Australia is reviewing its espionage laws and banning foreign political donations over concerns that China is buying influence by using rich businessmen to funnel millions of dollars in donations to political parties. “
Just as modern China was based on an assertion of national sovereignty, so China should always respect the sovereignty of other nations, including, of course, our own,” Prime Minister Malcolm Turnbull told reporters on Tuesday.
Many other western nations, including the US and UK, prohibit foreign political donations, and Washington has expressed concern both over Chinese meddling in Australian politics and the role of a wealthy diaspora in Beijing’s drive to project soft power overseas.
Mr Turnbull’s comments follow an investigation by Fairfax Media and Australian broadcaster ABC detailing A$6.7m in donations to the Liberal and Labor parties made by billionaires Huang Xiangmo and Chau Chak Wing. The report alleged that ASIO, Australia’s intelligence agency, had warned both parties in 2015 about accepting the pair’s donations because they had links to China’s Communist party. It also said that the warnings had not been heeded.
Mr Huang, founder of Shenzhen-based property group Yuhu Group, was at the centre of a scandal last year that toppled Labor party senator Sam Dastyari when it emerged the politician had accepted thousands of dollars in donations from Yuhu and used them to pay for travel and legal bills.
In interviews with Chinese media, Mr Dastyari had publicly called for Australia to respect China’s territorial claims in the South China Sea — a position contrary to that of his party.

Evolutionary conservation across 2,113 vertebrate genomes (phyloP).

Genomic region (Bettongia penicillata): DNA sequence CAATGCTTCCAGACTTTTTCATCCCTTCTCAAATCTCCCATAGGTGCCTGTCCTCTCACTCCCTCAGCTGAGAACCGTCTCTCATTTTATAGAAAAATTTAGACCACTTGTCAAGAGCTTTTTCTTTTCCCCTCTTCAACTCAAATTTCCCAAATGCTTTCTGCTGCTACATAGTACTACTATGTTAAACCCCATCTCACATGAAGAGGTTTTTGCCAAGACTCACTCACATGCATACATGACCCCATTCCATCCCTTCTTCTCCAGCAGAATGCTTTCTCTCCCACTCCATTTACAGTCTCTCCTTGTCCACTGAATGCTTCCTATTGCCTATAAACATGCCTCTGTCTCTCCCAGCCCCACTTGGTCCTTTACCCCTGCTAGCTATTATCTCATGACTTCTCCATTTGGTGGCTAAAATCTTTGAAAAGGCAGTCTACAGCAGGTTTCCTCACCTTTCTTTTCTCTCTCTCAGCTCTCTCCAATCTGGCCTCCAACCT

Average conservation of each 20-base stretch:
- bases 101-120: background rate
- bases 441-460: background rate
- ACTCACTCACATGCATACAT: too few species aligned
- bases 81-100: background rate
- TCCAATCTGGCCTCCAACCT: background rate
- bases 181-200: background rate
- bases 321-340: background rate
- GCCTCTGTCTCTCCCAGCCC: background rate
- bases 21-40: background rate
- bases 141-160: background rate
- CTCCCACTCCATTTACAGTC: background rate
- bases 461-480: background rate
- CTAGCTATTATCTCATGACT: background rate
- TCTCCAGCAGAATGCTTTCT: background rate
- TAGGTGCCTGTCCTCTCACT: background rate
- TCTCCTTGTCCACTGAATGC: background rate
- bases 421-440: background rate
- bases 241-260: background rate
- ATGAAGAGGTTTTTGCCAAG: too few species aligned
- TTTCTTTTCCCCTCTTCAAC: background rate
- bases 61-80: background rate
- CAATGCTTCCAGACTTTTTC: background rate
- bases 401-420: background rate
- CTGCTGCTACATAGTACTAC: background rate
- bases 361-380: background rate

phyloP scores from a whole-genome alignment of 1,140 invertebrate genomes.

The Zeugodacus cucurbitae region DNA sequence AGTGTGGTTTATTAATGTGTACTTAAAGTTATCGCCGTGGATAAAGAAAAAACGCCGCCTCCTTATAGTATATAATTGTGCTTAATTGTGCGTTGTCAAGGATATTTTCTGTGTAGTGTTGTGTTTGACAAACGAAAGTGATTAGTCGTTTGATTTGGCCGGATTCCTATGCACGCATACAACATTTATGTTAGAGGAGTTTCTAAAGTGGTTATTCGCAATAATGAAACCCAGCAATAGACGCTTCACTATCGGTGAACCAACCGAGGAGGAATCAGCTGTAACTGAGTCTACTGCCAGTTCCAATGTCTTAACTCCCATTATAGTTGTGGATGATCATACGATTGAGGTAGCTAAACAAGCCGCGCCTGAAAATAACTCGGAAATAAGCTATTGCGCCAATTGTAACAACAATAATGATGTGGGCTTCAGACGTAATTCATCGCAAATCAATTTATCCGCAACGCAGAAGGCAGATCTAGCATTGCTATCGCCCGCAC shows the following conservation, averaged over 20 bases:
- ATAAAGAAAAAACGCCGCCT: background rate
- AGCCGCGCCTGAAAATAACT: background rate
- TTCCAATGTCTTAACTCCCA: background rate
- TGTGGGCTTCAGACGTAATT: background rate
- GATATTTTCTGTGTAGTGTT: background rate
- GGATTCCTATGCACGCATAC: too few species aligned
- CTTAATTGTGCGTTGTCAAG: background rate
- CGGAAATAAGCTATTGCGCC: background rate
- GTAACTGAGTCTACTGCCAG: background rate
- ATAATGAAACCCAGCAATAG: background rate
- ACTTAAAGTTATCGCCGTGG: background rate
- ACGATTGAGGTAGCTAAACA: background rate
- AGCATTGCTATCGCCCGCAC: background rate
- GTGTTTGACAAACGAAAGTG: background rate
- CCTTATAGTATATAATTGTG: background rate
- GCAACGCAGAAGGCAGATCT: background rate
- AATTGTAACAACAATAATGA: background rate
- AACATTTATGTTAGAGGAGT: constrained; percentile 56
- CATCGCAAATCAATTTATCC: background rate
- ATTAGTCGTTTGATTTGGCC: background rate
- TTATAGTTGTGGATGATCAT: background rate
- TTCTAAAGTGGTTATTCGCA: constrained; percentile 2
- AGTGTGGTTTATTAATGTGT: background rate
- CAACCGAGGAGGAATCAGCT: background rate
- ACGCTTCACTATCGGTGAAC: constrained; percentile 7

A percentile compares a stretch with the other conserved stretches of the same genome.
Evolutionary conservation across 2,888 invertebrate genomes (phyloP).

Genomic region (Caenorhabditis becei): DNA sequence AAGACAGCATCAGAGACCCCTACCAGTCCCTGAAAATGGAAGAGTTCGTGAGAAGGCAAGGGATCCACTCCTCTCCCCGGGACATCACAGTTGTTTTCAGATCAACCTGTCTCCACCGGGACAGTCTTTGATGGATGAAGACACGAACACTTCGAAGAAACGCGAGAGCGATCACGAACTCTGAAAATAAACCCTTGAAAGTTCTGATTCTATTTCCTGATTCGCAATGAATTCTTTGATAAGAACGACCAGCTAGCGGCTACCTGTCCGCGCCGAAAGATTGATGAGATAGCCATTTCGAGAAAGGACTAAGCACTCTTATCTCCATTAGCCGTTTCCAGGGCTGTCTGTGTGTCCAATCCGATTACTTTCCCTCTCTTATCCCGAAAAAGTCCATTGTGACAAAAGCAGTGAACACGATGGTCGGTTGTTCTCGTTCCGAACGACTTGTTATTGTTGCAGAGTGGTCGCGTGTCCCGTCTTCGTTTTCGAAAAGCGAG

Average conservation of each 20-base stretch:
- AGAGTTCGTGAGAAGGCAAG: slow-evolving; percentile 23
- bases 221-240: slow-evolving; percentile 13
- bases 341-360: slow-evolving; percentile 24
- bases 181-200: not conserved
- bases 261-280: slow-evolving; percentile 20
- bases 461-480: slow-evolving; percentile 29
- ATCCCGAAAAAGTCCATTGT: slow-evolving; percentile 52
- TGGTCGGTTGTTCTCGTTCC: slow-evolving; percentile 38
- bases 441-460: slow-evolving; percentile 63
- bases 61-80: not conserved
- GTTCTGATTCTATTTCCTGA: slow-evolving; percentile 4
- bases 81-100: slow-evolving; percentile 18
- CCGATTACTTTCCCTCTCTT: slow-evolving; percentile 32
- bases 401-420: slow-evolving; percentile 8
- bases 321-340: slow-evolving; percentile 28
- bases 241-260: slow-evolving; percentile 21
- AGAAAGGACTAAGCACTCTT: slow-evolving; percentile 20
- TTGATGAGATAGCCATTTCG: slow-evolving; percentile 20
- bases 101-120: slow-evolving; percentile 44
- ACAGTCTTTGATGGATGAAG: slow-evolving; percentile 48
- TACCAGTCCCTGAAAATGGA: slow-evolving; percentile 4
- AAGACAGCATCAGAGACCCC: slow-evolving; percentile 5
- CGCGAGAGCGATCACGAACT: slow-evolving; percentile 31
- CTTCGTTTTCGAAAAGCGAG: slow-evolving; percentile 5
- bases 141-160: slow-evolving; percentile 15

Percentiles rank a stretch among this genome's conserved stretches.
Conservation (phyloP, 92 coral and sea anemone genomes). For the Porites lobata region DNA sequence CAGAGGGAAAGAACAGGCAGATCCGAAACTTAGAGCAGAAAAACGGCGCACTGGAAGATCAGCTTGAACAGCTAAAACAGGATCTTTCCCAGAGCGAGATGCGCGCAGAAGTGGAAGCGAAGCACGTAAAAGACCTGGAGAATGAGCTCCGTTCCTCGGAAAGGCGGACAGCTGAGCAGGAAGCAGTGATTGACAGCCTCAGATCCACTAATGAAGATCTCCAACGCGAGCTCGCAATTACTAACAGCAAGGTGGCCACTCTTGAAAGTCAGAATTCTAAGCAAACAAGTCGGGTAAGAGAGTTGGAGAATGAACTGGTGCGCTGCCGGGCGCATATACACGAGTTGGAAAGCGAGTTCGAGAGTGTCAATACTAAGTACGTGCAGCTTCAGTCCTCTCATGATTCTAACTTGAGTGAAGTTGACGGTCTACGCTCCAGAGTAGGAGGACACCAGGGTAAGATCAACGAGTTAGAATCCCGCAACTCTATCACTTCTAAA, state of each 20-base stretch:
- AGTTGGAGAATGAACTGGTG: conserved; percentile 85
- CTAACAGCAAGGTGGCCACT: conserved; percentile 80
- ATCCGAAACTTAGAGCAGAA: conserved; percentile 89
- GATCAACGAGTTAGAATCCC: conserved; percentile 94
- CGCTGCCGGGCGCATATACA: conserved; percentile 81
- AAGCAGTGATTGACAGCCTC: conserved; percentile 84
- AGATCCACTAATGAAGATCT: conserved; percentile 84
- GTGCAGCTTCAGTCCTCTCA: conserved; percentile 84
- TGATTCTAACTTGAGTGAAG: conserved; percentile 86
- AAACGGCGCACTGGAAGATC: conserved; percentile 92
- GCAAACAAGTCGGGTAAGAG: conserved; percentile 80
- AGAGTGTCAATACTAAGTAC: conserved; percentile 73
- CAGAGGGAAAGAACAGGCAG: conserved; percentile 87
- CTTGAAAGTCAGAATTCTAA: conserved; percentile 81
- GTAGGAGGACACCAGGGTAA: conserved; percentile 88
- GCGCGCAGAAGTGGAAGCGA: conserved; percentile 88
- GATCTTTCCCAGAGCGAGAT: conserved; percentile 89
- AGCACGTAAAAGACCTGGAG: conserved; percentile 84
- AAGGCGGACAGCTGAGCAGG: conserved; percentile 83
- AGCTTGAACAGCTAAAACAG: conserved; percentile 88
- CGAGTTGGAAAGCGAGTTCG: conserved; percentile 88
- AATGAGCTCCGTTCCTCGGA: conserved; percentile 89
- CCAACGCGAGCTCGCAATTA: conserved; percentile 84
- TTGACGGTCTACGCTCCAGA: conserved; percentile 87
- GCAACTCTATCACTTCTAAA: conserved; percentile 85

After the scandal Mr Huang resigned as chairman of the Australia China Relations Institute, a think-tank he co-founded that is linked to University of Technology Sydney. Acri has been criticised by some academics who allege its pro-China stance is part of a $10bn global propaganda push by Beijing.
The Fairfax/ABC investigation alleged that Mr Dastyari had intervened on behalf of Mr Huang with Australia’s department of immigration over the businessman’s application for citizenship and that Mr Huang’s application had been stalled by ASIO.
Mr Dastyari said on Monday his office had dealt with 200 immigration and citizenship matters from many different nationalities since he became a senator. “This is part of my job,” he added.
Mr Huang remains president of the Australian Council for the Promotion of Peaceful Reunification of China, which critics allege is linked to the Chinese Communist party and backs Chinese policy on issues such as territorial disputes in the South China Sea.
The investigation alleged that Mr Huang had reneged on a pledge to donate A$400,000 to Labor in June 2016 when the party’s defence spokesman called for Australia to undertake freedom of navigation operations in the contested waters.
Mr Huang moved to Australia in 2011. Since then he, his family, his company and Yuhu staff have donated to both the Liberal and Labor parties. He has been photographed with politicians including Mr Turnbull.
John Fitzgerald, professor at Swinburne University of Technology, said all the available evidence pointed to an attempt by the businessmen to influence Australian politics in a manner that supported Chinese policy goals.
“Australians resent foreign interference in their electoral processes from any foreign source — America, Russia, China — as it can skew political outcomes and undermine faith in electoral systems,” he said.
Mr Huang told the Financial Times it was regrettable that people who did not know him were choosing to question his motives and undermine his reputation based on dubious assertions and innuendo.
“While some seek to reinforce negative stereotypes about Chinese involvement in Australia, I am committed to more positive pursuits, such as investment, philanthropy and building stronger community relations,” he said in a statement.
The investigation also details donations by Dr Chau, who chairs the Kingold Group, a conglomerate with interests in property, education and finance based in Guangzhou.
Dr Chau, who has received Australian citizenship, has donated A$25m to UTS to fund scholarships and a new building for its business school.
A spokesman for Dr Chau did not immediately reply to a request for comment.